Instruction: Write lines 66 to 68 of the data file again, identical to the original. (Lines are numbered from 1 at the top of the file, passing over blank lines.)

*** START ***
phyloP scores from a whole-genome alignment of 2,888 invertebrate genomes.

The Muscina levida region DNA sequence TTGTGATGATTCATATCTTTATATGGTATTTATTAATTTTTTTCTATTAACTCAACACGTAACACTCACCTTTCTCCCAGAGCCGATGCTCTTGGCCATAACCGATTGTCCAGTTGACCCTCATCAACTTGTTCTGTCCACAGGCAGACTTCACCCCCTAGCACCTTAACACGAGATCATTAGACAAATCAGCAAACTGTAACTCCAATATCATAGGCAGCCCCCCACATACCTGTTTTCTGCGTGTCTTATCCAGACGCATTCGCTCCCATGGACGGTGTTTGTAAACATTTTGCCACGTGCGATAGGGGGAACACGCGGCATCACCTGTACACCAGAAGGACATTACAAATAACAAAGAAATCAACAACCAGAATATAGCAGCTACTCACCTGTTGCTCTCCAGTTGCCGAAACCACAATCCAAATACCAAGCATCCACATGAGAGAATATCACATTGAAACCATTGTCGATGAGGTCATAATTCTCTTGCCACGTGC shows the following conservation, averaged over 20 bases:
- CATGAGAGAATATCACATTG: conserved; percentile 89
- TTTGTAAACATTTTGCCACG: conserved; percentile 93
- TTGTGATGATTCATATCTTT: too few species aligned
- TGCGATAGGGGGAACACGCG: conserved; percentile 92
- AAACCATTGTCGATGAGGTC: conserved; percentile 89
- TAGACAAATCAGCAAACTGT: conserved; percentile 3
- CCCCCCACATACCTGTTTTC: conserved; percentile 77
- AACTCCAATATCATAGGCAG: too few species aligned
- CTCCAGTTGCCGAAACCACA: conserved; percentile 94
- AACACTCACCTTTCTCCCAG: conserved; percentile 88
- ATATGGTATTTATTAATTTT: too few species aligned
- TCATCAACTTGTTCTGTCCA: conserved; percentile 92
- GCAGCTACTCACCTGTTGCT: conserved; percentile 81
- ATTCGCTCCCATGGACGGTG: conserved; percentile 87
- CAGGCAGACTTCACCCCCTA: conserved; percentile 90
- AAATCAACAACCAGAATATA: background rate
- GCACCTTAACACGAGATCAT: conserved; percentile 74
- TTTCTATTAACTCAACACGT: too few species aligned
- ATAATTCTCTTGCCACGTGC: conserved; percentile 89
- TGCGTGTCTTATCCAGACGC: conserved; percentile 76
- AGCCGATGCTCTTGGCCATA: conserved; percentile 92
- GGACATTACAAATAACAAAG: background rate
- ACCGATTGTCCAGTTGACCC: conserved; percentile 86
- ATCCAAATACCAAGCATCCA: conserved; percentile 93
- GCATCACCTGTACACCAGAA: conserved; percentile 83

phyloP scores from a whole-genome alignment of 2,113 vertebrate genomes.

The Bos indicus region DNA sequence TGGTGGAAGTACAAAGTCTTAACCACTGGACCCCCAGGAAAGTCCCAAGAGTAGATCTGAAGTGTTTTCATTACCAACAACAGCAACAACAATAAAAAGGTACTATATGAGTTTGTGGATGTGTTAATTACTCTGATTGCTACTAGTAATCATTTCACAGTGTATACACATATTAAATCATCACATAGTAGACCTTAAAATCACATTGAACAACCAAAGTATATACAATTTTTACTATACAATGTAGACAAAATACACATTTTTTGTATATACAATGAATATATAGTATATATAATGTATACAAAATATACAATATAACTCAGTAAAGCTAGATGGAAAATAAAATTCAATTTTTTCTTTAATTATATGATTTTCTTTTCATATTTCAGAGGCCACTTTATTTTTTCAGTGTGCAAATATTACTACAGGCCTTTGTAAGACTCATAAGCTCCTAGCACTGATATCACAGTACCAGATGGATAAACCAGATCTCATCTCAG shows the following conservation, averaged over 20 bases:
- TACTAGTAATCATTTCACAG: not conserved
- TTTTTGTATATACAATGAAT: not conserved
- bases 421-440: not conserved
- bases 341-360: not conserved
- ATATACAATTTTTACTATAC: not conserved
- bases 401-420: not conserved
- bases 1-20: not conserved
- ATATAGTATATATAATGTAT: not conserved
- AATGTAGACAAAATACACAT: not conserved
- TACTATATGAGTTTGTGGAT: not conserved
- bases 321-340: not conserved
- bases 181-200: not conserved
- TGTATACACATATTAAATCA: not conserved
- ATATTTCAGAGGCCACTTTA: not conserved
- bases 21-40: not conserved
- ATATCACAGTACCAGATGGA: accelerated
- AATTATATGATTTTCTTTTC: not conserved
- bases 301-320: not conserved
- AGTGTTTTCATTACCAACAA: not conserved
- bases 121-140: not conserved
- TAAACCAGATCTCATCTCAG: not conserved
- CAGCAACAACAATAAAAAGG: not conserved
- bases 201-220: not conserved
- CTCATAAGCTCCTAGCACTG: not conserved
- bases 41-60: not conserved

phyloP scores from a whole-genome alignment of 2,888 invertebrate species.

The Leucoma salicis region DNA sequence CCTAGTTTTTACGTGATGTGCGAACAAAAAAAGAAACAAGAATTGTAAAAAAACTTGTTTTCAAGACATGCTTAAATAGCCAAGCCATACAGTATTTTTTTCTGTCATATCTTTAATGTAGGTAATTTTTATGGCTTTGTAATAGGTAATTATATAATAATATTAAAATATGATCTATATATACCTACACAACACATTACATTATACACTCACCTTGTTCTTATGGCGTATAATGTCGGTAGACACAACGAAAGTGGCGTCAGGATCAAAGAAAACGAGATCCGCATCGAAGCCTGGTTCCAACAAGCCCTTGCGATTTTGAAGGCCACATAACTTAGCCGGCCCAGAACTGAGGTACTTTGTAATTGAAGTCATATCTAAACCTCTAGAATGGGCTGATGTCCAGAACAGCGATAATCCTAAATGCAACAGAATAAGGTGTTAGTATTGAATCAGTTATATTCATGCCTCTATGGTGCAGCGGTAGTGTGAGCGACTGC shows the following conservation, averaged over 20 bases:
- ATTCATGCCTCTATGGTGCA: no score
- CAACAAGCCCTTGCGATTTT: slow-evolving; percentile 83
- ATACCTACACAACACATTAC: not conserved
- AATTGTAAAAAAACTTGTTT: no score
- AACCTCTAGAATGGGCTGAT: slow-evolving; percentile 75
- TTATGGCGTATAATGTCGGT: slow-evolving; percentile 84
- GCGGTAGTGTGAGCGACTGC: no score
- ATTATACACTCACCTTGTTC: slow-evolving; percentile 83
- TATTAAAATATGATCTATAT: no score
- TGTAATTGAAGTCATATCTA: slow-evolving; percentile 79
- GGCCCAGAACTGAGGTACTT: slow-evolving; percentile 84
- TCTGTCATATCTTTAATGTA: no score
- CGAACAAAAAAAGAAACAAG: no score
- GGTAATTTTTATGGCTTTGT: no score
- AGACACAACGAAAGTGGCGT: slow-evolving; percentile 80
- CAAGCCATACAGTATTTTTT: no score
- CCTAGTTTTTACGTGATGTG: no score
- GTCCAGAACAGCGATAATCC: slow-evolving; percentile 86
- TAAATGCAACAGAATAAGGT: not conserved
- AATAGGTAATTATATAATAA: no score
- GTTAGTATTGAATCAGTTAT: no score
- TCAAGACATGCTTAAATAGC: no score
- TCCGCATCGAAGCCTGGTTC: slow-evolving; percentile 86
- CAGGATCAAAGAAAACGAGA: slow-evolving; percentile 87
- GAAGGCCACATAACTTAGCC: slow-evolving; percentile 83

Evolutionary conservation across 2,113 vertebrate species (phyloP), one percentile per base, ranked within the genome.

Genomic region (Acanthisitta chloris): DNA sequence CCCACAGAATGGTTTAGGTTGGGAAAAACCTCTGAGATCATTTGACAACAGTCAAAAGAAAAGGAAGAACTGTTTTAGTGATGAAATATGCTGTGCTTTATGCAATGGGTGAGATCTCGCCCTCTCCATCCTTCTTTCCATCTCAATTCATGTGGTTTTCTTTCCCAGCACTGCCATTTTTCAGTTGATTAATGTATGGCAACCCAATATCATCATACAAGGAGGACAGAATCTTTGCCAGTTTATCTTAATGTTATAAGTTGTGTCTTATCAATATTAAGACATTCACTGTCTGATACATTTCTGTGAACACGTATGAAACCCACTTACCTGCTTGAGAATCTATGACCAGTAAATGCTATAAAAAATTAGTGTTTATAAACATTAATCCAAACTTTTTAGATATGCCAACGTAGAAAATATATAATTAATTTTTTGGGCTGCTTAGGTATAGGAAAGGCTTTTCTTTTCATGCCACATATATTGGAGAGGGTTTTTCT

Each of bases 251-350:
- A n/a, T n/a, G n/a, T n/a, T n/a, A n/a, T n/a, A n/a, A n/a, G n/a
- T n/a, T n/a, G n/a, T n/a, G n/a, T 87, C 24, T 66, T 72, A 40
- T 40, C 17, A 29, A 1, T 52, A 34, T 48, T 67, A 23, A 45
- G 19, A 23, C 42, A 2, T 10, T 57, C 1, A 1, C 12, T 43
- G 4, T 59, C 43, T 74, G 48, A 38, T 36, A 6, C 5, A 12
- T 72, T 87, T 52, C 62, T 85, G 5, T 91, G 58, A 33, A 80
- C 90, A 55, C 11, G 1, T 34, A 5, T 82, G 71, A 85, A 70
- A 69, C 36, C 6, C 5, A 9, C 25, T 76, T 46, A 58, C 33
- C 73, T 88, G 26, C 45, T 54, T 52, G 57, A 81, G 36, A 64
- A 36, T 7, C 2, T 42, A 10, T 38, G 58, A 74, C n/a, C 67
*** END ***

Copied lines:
- TGTAATTGAAGTCATATCTA: slow-evolving; percentile 79
- GGCCCAGAACTGAGGTACTT: slow-evolving; percentile 84
- TCTGTCATATCTTTAATGTA: no score